Top tips for saving energy in the home

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Energy savers recommend starting small, appreciating the savings and then doing some more.

Jill Goulder, for example, an archaeologist who lives in a late-19th-century terrace in Lewes has, over the years, reduced her bills by hundreds of pounds. “One of my favourite 'easy wins’ is acrylic secondary glazing, attached to frames with a magnetic strip. It’s unobtrusive, easy to install and stops draughts dead. It’s only about £60 a window,” she says (diyplas.co.uk).

Donnachadh McCarthy, who lives in an early Victorian terrace in Camberwell, south London and who now has a “carbon neutral” 170-year-old house, says one of the easiest savings he made was to switch his oven and washing machine off at the wall when not in use. “Just keeping those little red lights on when not being used cost me £28 a year,” he says.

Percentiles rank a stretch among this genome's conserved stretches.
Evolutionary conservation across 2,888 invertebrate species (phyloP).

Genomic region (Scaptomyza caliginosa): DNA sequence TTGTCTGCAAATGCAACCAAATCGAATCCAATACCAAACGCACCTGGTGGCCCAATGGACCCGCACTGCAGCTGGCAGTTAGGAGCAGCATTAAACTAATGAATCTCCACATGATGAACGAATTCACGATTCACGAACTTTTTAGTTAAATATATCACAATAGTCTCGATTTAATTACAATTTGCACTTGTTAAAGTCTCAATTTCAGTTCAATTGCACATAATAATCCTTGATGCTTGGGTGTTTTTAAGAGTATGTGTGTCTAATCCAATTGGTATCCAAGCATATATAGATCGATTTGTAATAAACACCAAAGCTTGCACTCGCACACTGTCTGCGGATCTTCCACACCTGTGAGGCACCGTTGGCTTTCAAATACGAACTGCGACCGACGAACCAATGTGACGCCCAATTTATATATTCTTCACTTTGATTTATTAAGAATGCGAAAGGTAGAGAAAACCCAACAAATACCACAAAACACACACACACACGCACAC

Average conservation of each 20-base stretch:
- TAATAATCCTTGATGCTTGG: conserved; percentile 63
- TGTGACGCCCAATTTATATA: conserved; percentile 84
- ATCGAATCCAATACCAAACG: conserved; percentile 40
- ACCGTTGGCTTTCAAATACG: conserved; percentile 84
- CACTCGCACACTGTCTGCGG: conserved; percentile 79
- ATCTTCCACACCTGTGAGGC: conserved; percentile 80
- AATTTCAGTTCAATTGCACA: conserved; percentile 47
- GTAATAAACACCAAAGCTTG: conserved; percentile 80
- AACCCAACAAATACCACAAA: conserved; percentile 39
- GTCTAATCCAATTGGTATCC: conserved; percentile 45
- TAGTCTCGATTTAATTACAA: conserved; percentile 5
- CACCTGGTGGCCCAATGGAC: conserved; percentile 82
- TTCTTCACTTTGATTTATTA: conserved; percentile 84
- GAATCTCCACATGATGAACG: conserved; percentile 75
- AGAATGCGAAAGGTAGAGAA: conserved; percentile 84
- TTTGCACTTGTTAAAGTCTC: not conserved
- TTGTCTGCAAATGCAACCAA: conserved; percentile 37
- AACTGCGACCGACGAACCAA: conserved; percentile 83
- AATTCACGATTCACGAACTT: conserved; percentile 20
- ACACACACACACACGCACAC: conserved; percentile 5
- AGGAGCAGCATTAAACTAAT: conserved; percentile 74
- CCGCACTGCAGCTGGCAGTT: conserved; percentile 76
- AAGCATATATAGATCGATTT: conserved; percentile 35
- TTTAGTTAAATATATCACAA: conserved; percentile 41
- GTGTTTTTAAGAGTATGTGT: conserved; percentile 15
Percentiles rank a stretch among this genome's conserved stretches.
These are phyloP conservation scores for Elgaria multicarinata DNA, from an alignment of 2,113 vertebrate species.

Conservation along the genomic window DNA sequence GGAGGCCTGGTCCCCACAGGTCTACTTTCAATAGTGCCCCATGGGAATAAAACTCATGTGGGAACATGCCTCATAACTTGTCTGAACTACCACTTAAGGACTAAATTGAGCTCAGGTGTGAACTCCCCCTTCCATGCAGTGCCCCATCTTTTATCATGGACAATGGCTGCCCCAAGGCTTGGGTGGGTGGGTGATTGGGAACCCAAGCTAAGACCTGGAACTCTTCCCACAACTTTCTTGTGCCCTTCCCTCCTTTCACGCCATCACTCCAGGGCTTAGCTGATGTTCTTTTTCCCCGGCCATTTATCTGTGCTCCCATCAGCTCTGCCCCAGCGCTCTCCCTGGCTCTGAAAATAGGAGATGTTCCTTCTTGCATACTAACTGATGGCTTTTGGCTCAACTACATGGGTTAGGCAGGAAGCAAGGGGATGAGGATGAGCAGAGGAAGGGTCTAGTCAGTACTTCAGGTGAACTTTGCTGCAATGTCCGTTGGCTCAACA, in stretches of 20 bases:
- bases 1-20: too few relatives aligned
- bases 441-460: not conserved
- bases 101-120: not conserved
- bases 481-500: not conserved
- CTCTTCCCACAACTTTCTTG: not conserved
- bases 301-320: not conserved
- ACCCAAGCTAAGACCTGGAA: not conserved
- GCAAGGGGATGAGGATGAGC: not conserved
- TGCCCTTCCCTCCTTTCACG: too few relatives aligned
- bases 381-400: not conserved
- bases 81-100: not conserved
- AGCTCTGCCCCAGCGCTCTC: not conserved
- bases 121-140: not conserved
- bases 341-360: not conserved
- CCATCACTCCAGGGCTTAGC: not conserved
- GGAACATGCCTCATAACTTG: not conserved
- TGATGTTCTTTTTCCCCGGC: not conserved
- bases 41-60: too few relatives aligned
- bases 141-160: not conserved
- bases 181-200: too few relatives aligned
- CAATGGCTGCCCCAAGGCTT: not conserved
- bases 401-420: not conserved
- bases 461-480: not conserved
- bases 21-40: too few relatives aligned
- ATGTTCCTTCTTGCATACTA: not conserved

Drummond Richardson, an IT programmer from Redhill says one of the best things he did was to insulate the concrete ground floor of his Sixties home with 5cm of polystyrene before topping it with a reclaimed wood school gym floor. “It cost me £50 and made a huge difference. Most people think about walls and lofts but the floor is as important too.”

Martin: “Chair seat foam cut to shape makes a good chimney blocker. Chimney balloons can work with irregular-shaped chimneys.”

Jill: “I stuff crumpled newspapers in a carrier bag and shove that up the chimney for cost-free draught-reduction. Don’t forget to remove it when you want to light a fire.”

Donnachadh: “Replace halogen spots with LED ones. If you have 10 50-watt halogen lamps in one room, it costs you about £118 a year. Replace them with 10 5-watt LEDs and that reduces to £12 a year. If you can only afford to do one room, make it the living room. I also spent £2,000 internally insulating my living room, where I spend most of my time.”

Thanks to telegraph.co.uk